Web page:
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This article was originally published in The Economist on December 07, 2017. You can access the original article here: econ.st/2iAUwLK.

In its Dec. 7, 2017 issue, The Economist examined child marriage in America, discussing the U.S. state laws that make child marriage legal and how these antiquated laws are holding back the global movement to end child marriage.

Jeanne Smoot, the Tahirih Justice Center’s Senior Counsel for Policy and Strategy, spoke with The Economist for the article.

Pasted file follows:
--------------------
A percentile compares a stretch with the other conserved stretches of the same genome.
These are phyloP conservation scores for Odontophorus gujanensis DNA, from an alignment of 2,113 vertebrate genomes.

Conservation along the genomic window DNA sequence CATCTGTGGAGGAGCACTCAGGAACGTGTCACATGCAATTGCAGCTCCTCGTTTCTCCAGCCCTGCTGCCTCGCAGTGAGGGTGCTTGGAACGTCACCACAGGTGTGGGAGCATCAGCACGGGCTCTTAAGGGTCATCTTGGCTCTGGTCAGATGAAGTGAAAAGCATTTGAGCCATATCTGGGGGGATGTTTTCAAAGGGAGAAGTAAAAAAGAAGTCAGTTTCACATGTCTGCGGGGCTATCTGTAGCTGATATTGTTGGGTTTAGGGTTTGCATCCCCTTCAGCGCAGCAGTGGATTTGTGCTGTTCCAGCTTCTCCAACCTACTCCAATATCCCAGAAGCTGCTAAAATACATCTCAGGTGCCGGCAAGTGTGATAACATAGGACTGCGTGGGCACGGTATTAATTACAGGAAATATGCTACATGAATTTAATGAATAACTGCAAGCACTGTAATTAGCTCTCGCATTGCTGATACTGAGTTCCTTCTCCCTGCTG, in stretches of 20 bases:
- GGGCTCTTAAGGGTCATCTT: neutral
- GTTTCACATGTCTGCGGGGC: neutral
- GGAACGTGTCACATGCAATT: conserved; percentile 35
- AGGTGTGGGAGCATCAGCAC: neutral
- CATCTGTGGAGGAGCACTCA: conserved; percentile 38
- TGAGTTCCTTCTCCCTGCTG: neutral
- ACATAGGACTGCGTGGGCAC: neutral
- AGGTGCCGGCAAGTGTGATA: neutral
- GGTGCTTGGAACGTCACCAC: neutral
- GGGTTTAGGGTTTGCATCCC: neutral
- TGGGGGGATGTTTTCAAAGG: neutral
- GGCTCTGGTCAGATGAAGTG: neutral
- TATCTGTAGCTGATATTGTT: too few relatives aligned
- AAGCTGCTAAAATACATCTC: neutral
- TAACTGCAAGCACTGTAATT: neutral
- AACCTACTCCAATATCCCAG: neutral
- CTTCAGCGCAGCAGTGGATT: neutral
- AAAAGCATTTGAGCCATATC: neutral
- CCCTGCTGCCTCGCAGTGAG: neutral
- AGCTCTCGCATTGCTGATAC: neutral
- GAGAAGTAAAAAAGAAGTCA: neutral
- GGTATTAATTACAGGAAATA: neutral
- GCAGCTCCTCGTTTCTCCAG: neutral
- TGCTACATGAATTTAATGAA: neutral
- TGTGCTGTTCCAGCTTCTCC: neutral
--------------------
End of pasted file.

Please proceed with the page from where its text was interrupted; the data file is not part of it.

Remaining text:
Jeanne Smoot of the Tahirih Justice Centre, an advocacy group, concedes that there is a big difference between a girl of 14 and a girl of 17, but she points out that both have similar legal status.

Smoot explained that when seeking to prevent a marriage they do not want, minors of all ages have limited rights and options. Tahirih is proud to be leading the campaign to end child marriage in the United States and is working to change the state laws that put children at risk.

Read the full article here.